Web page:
Confronted with more primary and secondary evidence stocks than ever before, systematic reviews (SRs) have emerged for many as a promising answer to the otherwise confusing and insurmountable data assimilation challenge.
For others, the SR methodology raises more questions than it answers. While an emerging body of evidence discusses these issues, there is little evidence that goes into significant detail about the SR method’s relevance to qualitative and complex social topics or interventions.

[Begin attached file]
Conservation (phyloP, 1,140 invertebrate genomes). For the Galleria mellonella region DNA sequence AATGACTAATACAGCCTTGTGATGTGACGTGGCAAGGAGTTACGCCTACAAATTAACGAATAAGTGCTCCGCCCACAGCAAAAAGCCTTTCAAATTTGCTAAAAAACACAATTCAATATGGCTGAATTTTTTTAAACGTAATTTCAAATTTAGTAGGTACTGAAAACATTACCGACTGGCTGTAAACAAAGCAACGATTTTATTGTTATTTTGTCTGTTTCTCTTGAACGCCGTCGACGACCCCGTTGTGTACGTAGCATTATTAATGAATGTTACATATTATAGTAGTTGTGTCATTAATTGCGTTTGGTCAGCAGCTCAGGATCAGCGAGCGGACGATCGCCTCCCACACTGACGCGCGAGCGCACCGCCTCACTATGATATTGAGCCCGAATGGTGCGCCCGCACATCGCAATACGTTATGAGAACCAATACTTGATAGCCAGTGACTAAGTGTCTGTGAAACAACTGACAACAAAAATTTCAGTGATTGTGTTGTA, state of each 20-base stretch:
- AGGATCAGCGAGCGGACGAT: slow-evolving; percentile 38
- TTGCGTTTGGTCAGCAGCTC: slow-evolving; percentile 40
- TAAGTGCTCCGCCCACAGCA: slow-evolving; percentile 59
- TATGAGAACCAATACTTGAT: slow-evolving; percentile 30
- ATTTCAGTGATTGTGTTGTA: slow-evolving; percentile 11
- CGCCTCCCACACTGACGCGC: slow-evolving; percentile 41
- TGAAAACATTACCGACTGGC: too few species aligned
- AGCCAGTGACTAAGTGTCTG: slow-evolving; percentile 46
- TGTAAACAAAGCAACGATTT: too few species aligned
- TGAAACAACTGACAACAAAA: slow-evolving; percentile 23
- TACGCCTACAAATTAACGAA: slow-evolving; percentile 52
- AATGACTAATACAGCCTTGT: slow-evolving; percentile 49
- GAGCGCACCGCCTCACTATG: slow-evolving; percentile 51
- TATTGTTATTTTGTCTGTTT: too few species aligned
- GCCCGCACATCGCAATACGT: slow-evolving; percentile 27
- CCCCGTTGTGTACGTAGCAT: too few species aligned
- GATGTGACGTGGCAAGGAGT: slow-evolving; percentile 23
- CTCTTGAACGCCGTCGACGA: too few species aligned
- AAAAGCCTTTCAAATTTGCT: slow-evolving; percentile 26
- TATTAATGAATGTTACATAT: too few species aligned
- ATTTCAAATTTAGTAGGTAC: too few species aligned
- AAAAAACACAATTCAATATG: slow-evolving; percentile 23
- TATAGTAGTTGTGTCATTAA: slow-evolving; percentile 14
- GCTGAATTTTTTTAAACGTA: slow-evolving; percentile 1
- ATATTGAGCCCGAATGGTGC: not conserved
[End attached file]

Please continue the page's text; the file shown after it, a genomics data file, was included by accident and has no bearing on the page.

This paper discusses lessons from an 'adapted systematic review' on the links between approaches on child protection and income poverty.
It discusses three core challenges:
1. managing disciplinary diversity and evidence gaps
2. handling quantitative, qualitative and mixed data and an overly stringent application of guidelines
3. the need for a suitably adapted method of synthesising evidence.
Each of these are addressed individually in the paper, which culminates in an assessment of the broader implications for different actors in the international development community.